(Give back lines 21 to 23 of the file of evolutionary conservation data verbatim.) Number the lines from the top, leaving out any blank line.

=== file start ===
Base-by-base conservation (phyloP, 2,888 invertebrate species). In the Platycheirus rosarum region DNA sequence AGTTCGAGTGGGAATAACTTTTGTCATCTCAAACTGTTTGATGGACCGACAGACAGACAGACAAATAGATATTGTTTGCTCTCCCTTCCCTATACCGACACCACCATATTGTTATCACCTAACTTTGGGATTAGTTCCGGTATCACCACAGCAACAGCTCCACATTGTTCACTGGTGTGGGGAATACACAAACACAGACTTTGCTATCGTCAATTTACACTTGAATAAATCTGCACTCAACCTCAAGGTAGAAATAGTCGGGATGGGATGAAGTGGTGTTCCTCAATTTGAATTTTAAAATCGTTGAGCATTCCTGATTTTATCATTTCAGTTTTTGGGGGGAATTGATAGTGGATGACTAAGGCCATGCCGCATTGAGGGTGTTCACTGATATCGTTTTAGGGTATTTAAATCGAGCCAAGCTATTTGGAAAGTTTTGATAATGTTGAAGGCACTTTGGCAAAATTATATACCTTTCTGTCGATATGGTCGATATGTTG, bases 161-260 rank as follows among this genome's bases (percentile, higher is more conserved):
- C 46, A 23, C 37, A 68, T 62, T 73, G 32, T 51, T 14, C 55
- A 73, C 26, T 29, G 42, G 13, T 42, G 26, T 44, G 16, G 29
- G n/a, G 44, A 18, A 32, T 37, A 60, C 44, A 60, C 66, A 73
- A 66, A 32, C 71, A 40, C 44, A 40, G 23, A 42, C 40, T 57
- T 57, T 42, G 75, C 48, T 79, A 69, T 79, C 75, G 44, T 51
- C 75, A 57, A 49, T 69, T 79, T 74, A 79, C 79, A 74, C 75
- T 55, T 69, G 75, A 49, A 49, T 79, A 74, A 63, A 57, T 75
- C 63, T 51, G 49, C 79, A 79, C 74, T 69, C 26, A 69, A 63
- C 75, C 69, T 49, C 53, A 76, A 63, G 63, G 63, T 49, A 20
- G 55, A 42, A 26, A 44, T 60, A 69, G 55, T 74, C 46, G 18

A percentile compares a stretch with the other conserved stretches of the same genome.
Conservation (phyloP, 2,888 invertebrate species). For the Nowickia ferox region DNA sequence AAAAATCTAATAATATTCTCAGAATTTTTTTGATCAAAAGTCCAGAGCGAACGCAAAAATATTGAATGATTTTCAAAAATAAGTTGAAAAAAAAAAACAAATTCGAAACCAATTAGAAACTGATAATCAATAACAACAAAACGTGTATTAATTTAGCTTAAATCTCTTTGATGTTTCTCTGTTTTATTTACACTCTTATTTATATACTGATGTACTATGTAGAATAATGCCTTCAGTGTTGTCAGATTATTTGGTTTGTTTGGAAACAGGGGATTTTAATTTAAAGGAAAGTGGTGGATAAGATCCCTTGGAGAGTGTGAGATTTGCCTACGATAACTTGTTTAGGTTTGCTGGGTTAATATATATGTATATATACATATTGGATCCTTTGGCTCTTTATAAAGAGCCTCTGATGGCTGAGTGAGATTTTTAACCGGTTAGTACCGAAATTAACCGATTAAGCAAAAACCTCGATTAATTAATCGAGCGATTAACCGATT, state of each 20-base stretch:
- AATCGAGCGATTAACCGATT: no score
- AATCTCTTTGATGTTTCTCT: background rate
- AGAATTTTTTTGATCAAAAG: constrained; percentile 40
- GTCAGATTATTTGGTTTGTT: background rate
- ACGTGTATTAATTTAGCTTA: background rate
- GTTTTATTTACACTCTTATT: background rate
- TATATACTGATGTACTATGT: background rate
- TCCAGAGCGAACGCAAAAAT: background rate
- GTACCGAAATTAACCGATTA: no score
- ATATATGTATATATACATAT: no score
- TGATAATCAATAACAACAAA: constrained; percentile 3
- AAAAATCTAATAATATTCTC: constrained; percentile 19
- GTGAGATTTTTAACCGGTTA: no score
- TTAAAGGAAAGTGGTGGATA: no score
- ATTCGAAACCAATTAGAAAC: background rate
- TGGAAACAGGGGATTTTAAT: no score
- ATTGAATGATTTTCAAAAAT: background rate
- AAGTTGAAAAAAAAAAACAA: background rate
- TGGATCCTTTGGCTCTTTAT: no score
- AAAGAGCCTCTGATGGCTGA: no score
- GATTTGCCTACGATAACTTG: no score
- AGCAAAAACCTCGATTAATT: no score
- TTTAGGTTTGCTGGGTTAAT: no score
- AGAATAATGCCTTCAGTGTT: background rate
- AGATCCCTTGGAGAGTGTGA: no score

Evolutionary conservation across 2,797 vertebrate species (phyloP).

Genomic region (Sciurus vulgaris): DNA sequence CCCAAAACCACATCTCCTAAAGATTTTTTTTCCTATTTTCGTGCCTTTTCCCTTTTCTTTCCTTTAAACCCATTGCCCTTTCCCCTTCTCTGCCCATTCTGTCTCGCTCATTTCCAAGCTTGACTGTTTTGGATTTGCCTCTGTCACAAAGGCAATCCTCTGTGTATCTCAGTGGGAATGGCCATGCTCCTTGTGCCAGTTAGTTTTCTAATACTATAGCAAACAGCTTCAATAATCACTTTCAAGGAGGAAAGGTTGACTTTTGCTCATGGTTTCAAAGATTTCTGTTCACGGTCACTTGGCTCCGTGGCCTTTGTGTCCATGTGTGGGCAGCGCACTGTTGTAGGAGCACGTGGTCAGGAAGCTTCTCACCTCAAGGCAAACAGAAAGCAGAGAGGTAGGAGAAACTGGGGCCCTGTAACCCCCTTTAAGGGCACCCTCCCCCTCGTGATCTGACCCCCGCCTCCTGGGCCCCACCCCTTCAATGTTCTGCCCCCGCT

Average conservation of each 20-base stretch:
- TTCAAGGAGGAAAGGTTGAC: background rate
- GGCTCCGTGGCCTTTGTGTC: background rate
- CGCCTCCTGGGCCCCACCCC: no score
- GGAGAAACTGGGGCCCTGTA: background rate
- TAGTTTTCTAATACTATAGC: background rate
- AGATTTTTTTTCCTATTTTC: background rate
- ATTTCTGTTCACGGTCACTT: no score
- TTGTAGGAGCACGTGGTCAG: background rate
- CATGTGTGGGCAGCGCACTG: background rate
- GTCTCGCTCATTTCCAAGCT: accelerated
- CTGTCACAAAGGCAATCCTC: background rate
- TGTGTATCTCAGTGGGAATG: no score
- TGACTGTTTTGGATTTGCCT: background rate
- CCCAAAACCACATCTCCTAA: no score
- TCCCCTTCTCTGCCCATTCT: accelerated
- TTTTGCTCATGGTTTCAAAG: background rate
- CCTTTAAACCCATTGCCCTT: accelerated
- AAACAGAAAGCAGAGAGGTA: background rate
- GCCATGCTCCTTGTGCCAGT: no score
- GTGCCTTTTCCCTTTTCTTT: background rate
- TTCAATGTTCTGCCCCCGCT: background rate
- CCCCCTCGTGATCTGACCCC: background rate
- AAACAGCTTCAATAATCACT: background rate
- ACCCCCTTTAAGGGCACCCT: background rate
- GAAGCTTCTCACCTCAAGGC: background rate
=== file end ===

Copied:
- TCCAGAGCGAACGCAAAAAT: background rate
- GTACCGAAATTAACCGATTA: no score
- ATATATGTATATATACATAT: no score